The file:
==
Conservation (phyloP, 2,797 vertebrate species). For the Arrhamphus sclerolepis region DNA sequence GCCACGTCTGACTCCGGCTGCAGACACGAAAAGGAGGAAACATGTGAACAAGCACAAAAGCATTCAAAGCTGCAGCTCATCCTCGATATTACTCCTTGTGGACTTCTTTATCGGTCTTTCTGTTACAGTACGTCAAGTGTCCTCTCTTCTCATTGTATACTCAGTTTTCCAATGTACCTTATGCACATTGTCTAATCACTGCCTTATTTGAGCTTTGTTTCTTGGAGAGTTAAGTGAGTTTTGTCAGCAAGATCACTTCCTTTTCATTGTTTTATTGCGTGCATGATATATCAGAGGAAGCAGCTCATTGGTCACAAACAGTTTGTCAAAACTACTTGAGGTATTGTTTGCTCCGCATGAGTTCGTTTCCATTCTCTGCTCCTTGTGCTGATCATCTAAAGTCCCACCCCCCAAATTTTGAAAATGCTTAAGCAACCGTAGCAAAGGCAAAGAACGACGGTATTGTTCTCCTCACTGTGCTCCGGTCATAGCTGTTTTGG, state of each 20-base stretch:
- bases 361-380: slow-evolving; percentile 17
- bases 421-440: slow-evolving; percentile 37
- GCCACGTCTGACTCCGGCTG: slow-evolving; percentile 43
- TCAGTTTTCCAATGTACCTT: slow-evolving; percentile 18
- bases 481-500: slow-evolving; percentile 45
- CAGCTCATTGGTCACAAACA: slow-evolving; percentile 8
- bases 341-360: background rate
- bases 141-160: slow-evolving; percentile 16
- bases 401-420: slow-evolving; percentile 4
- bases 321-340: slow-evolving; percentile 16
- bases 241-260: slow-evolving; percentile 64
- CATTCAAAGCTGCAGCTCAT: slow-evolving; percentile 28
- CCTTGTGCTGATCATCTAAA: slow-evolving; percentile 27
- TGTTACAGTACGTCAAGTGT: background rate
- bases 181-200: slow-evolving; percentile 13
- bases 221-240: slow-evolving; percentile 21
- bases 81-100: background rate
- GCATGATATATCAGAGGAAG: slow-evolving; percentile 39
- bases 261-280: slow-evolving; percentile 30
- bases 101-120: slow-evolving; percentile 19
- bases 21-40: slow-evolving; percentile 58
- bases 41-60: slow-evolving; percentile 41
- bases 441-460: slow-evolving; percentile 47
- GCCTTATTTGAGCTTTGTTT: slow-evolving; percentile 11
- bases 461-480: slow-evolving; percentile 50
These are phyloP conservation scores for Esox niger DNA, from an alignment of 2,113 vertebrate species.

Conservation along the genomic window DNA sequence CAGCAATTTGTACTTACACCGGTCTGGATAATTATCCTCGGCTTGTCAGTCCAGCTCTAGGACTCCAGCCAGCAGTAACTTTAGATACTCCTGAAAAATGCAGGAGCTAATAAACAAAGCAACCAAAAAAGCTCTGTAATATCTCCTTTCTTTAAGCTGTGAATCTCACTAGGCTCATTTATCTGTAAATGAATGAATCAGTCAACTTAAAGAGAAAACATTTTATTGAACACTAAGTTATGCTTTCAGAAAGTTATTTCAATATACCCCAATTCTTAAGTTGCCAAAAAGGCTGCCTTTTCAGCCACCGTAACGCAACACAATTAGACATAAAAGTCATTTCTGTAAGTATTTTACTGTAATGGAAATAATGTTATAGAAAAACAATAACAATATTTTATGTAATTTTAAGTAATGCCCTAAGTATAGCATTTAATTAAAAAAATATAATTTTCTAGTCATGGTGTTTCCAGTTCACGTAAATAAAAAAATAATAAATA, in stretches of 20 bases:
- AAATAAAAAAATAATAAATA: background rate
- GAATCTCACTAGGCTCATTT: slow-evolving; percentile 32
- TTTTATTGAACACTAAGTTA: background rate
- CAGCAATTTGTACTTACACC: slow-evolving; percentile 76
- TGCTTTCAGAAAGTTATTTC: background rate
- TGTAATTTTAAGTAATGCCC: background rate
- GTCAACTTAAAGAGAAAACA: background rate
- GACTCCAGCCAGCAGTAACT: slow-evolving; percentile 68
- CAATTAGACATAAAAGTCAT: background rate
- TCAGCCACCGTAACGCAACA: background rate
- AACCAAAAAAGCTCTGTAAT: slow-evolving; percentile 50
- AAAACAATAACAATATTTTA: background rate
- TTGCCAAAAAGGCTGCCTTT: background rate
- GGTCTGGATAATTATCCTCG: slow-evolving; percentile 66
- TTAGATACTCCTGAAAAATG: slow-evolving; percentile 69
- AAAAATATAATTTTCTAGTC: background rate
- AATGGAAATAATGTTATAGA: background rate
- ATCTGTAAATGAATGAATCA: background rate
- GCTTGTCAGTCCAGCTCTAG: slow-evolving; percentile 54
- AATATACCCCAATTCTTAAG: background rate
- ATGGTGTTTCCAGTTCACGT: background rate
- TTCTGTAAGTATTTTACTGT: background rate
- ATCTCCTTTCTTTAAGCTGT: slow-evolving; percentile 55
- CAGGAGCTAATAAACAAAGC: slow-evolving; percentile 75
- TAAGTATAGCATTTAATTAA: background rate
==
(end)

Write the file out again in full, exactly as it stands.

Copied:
Conservation (phyloP, 2,797 vertebrate species). For the Arrhamphus sclerolepis region DNA sequence GCCACGTCTGACTCCGGCTGCAGACACGAAAAGGAGGAAACATGTGAACAAGCACAAAAGCATTCAAAGCTGCAGCTCATCCTCGATATTACTCCTTGTGGACTTCTTTATCGGTCTTTCTGTTACAGTACGTCAAGTGTCCTCTCTTCTCATTGTATACTCAGTTTTCCAATGTACCTTATGCACATTGTCTAATCACTGCCTTATTTGAGCTTTGTTTCTTGGAGAGTTAAGTGAGTTTTGTCAGCAAGATCACTTCCTTTTCATTGTTTTATTGCGTGCATGATATATCAGAGGAAGCAGCTCATTGGTCACAAACAGTTTGTCAAAACTACTTGAGGTATTGTTTGCTCCGCATGAGTTCGTTTCCATTCTCTGCTCCTTGTGCTGATCATCTAAAGTCCCACCCCCCAAATTTTGAAAATGCTTAAGCAACCGTAGCAAAGGCAAAGAACGACGGTATTGTTCTCCTCACTGTGCTCCGGTCATAGCTGTTTTGG, state of each 20-base stretch:
- bases 361-380: slow-evolving; percentile 17
- bases 421-440: slow-evolving; percentile 37
- GCCACGTCTGACTCCGGCTG: slow-evolving; percentile 43
- TCAGTTTTCCAATGTACCTT: slow-evolving; percentile 18
- bases 481-500: slow-evolving; percentile 45
- CAGCTCATTGGTCACAAACA: slow-evolving; percentile 8
- bases 341-360: background rate
- bases 141-160: slow-evolving; percentile 16
- bases 401-420: slow-evolving; percentile 4
- bases 321-340: slow-evolving; percentile 16
- bases 241-260: slow-evolving; percentile 64
- CATTCAAAGCTGCAGCTCAT: slow-evolving; percentile 28
- CCTTGTGCTGATCATCTAAA: slow-evolving; percentile 27
- TGTTACAGTACGTCAAGTGT: background rate
- bases 181-200: slow-evolving; percentile 13
- bases 221-240: slow-evolving; percentile 21
- bases 81-100: background rate
- GCATGATATATCAGAGGAAG: slow-evolving; percentile 39
- bases 261-280: slow-evolving; percentile 30
- bases 101-120: slow-evolving; percentile 19
- bases 21-40: slow-evolving; percentile 58
- bases 41-60: slow-evolving; percentile 41
- bases 441-460: slow-evolving; percentile 47
- GCCTTATTTGAGCTTTGTTT: slow-evolving; percentile 11
- bases 461-480: slow-evolving; percentile 50
These are phyloP conservation scores for Esox niger DNA, from an alignment of 2,113 vertebrate species.

Conservation along the genomic window DNA sequence CAGCAATTTGTACTTACACCGGTCTGGATAATTATCCTCGGCTTGTCAGTCCAGCTCTAGGACTCCAGCCAGCAGTAACTTTAGATACTCCTGAAAAATGCAGGAGCTAATAAACAAAGCAACCAAAAAAGCTCTGTAATATCTCCTTTCTTTAAGCTGTGAATCTCACTAGGCTCATTTATCTGTAAATGAATGAATCAGTCAACTTAAAGAGAAAACATTTTATTGAACACTAAGTTATGCTTTCAGAAAGTTATTTCAATATACCCCAATTCTTAAGTTGCCAAAAAGGCTGCCTTTTCAGCCACCGTAACGCAACACAATTAGACATAAAAGTCATTTCTGTAAGTATTTTACTGTAATGGAAATAATGTTATAGAAAAACAATAACAATATTTTATGTAATTTTAAGTAATGCCCTAAGTATAGCATTTAATTAAAAAAATATAATTTTCTAGTCATGGTGTTTCCAGTTCACGTAAATAAAAAAATAATAAATA, in stretches of 20 bases:
- AAATAAAAAAATAATAAATA: background rate
- GAATCTCACTAGGCTCATTT: slow-evolving; percentile 32
- TTTTATTGAACACTAAGTTA: background rate
- CAGCAATTTGTACTTACACC: slow-evolving; percentile 76
- TGCTTTCAGAAAGTTATTTC: background rate
- TGTAATTTTAAGTAATGCCC: background rate
- GTCAACTTAAAGAGAAAACA: background rate
- GACTCCAGCCAGCAGTAACT: slow-evolving; percentile 68
- CAATTAGACATAAAAGTCAT: background rate
- TCAGCCACCGTAACGCAACA: background rate
- AACCAAAAAAGCTCTGTAAT: slow-evolving; percentile 50
- AAAACAATAACAATATTTTA: background rate
- TTGCCAAAAAGGCTGCCTTT: background rate
- GGTCTGGATAATTATCCTCG: slow-evolving; percentile 66
- TTAGATACTCCTGAAAAATG: slow-evolving; percentile 69
- AAAAATATAATTTTCTAGTC: background rate
- AATGGAAATAATGTTATAGA: background rate
- ATCTGTAAATGAATGAATCA: background rate
- GCTTGTCAGTCCAGCTCTAG: slow-evolving; percentile 54
- AATATACCCCAATTCTTAAG: background rate
- ATGGTGTTTCCAGTTCACGT: background rate
- TTCTGTAAGTATTTTACTGT: background rate
- ATCTCCTTTCTTTAAGCTGT: slow-evolving; percentile 55
- CAGGAGCTAATAAACAAAGC: slow-evolving; percentile 75
- TAAGTATAGCATTTAATTAA: background rate